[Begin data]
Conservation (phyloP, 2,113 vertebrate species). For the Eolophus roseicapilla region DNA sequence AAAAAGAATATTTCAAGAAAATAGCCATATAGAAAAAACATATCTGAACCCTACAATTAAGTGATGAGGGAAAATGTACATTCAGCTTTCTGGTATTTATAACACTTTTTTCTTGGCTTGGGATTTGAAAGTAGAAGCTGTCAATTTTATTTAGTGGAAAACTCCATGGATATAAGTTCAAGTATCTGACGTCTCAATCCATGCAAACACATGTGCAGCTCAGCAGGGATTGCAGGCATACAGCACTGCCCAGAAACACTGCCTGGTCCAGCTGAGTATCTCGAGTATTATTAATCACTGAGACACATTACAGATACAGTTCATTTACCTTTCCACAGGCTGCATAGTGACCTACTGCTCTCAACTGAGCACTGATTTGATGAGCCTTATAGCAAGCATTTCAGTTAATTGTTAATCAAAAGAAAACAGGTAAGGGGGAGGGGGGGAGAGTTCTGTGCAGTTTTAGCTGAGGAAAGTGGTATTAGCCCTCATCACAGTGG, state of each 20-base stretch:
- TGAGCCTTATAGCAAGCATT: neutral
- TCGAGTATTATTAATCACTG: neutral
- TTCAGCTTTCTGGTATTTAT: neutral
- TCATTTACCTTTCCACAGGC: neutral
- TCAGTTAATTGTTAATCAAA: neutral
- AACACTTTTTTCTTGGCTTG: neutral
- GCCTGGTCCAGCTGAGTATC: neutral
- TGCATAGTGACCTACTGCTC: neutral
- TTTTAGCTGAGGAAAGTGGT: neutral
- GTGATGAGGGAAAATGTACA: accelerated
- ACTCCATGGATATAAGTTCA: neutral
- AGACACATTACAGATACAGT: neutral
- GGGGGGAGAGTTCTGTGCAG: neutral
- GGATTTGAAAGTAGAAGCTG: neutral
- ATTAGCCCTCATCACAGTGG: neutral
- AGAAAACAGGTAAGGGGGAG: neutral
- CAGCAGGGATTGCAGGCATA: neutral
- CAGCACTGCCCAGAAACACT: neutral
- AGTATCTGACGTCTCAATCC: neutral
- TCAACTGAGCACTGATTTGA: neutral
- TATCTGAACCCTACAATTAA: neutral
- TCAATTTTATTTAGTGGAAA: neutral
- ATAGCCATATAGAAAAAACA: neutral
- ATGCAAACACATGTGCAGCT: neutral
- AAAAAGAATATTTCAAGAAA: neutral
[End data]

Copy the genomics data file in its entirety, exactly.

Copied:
Conservation (phyloP, 2,113 vertebrate species). For the Eolophus roseicapilla region DNA sequence AAAAAGAATATTTCAAGAAAATAGCCATATAGAAAAAACATATCTGAACCCTACAATTAAGTGATGAGGGAAAATGTACATTCAGCTTTCTGGTATTTATAACACTTTTTTCTTGGCTTGGGATTTGAAAGTAGAAGCTGTCAATTTTATTTAGTGGAAAACTCCATGGATATAAGTTCAAGTATCTGACGTCTCAATCCATGCAAACACATGTGCAGCTCAGCAGGGATTGCAGGCATACAGCACTGCCCAGAAACACTGCCTGGTCCAGCTGAGTATCTCGAGTATTATTAATCACTGAGACACATTACAGATACAGTTCATTTACCTTTCCACAGGCTGCATAGTGACCTACTGCTCTCAACTGAGCACTGATTTGATGAGCCTTATAGCAAGCATTTCAGTTAATTGTTAATCAAAAGAAAACAGGTAAGGGGGAGGGGGGGAGAGTTCTGTGCAGTTTTAGCTGAGGAAAGTGGTATTAGCCCTCATCACAGTGG, state of each 20-base stretch:
- TGAGCCTTATAGCAAGCATT: neutral
- TCGAGTATTATTAATCACTG: neutral
- TTCAGCTTTCTGGTATTTAT: neutral
- TCATTTACCTTTCCACAGGC: neutral
- TCAGTTAATTGTTAATCAAA: neutral
- AACACTTTTTTCTTGGCTTG: neutral
- GCCTGGTCCAGCTGAGTATC: neutral
- TGCATAGTGACCTACTGCTC: neutral
- TTTTAGCTGAGGAAAGTGGT: neutral
- GTGATGAGGGAAAATGTACA: accelerated
- ACTCCATGGATATAAGTTCA: neutral
- AGACACATTACAGATACAGT: neutral
- GGGGGGAGAGTTCTGTGCAG: neutral
- GGATTTGAAAGTAGAAGCTG: neutral
- ATTAGCCCTCATCACAGTGG: neutral
- AGAAAACAGGTAAGGGGGAG: neutral
- CAGCAGGGATTGCAGGCATA: neutral
- CAGCACTGCCCAGAAACACT: neutral
- AGTATCTGACGTCTCAATCC: neutral
- TCAACTGAGCACTGATTTGA: neutral
- TATCTGAACCCTACAATTAA: neutral
- TCAATTTTATTTAGTGGAAA: neutral
- ATAGCCATATAGAAAAAACA: neutral
- ATGCAAACACATGTGCAGCT: neutral
- AAAAAGAATATTTCAAGAAA: neutral